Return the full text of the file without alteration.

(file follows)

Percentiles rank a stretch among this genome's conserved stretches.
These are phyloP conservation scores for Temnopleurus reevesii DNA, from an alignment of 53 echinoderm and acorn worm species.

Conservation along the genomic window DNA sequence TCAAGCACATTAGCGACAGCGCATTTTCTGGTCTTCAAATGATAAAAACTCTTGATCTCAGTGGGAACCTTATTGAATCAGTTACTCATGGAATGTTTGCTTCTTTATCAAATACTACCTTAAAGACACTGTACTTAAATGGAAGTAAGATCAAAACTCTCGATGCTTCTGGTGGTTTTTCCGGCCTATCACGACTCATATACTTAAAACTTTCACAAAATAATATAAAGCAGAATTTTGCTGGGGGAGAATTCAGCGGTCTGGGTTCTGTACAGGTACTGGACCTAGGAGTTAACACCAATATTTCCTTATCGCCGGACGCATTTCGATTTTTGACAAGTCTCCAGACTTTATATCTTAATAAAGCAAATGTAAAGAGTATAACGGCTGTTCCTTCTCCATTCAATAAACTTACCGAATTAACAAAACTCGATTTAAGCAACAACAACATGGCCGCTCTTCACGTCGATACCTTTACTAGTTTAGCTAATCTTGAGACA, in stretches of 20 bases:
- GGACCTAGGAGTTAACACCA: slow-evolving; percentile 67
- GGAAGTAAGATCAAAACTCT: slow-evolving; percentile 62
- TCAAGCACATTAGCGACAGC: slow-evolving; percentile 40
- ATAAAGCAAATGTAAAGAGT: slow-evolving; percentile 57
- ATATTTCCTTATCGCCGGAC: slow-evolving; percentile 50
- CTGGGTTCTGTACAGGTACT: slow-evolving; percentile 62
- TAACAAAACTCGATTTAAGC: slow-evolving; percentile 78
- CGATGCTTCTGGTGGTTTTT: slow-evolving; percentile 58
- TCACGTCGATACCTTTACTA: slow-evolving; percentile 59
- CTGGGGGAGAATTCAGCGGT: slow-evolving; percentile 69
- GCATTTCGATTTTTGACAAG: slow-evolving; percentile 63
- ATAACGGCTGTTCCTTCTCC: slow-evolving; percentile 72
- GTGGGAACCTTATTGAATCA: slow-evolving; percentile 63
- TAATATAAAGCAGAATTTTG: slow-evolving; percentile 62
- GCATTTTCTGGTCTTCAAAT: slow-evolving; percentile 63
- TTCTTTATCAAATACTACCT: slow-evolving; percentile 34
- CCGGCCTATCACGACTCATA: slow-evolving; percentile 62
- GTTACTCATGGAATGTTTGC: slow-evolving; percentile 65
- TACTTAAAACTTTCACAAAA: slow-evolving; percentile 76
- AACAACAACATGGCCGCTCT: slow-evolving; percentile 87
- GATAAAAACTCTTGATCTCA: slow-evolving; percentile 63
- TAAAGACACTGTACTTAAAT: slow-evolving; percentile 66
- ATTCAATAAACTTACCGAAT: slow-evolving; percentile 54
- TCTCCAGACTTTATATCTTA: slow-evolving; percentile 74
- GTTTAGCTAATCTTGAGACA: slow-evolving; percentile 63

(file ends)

Percentiles rank a stretch among this genome's conserved stretches.
These are phyloP conservation scores for Temnopleurus reevesii DNA, from an alignment of 53 echinoderm and acorn worm species.

Conservation along the genomic window DNA sequence TCAAGCACATTAGCGACAGCGCATTTTCTGGTCTTCAAATGATAAAAACTCTTGATCTCAGTGGGAACCTTATTGAATCAGTTACTCATGGAATGTTTGCTTCTTTATCAAATACTACCTTAAAGACACTGTACTTAAATGGAAGTAAGATCAAAACTCTCGATGCTTCTGGTGGTTTTTCCGGCCTATCACGACTCATATACTTAAAACTTTCACAAAATAATATAAAGCAGAATTTTGCTGGGGGAGAATTCAGCGGTCTGGGTTCTGTACAGGTACTGGACCTAGGAGTTAACACCAATATTTCCTTATCGCCGGACGCATTTCGATTTTTGACAAGTCTCCAGACTTTATATCTTAATAAAGCAAATGTAAAGAGTATAACGGCTGTTCCTTCTCCATTCAATAAACTTACCGAATTAACAAAACTCGATTTAAGCAACAACAACATGGCCGCTCTTCACGTCGATACCTTTACTAGTTTAGCTAATCTTGAGACA, in stretches of 20 bases:
- GGACCTAGGAGTTAACACCA: slow-evolving; percentile 67
- GGAAGTAAGATCAAAACTCT: slow-evolving; percentile 62
- TCAAGCACATTAGCGACAGC: slow-evolving; percentile 40
- ATAAAGCAAATGTAAAGAGT: slow-evolving; percentile 57
- ATATTTCCTTATCGCCGGAC: slow-evolving; percentile 50
- CTGGGTTCTGTACAGGTACT: slow-evolving; percentile 62
- TAACAAAACTCGATTTAAGC: slow-evolving; percentile 78
- CGATGCTTCTGGTGGTTTTT: slow-evolving; percentile 58
- TCACGTCGATACCTTTACTA: slow-evolving; percentile 59
- CTGGGGGAGAATTCAGCGGT: slow-evolving; percentile 69
- GCATTTCGATTTTTGACAAG: slow-evolving; percentile 63
- ATAACGGCTGTTCCTTCTCC: slow-evolving; percentile 72
- GTGGGAACCTTATTGAATCA: slow-evolving; percentile 63
- TAATATAAAGCAGAATTTTG: slow-evolving; percentile 62
- GCATTTTCTGGTCTTCAAAT: slow-evolving; percentile 63
- TTCTTTATCAAATACTACCT: slow-evolving; percentile 34
- CCGGCCTATCACGACTCATA: slow-evolving; percentile 62
- GTTACTCATGGAATGTTTGC: slow-evolving; percentile 65
- TACTTAAAACTTTCACAAAA: slow-evolving; percentile 76
- AACAACAACATGGCCGCTCT: slow-evolving; percentile 87
- GATAAAAACTCTTGATCTCA: slow-evolving; percentile 63
- TAAAGACACTGTACTTAAAT: slow-evolving; percentile 66
- ATTCAATAAACTTACCGAAT: slow-evolving; percentile 54
- TCTCCAGACTTTATATCTTA: slow-evolving; percentile 74
- GTTTAGCTAATCTTGAGACA: slow-evolving; percentile 63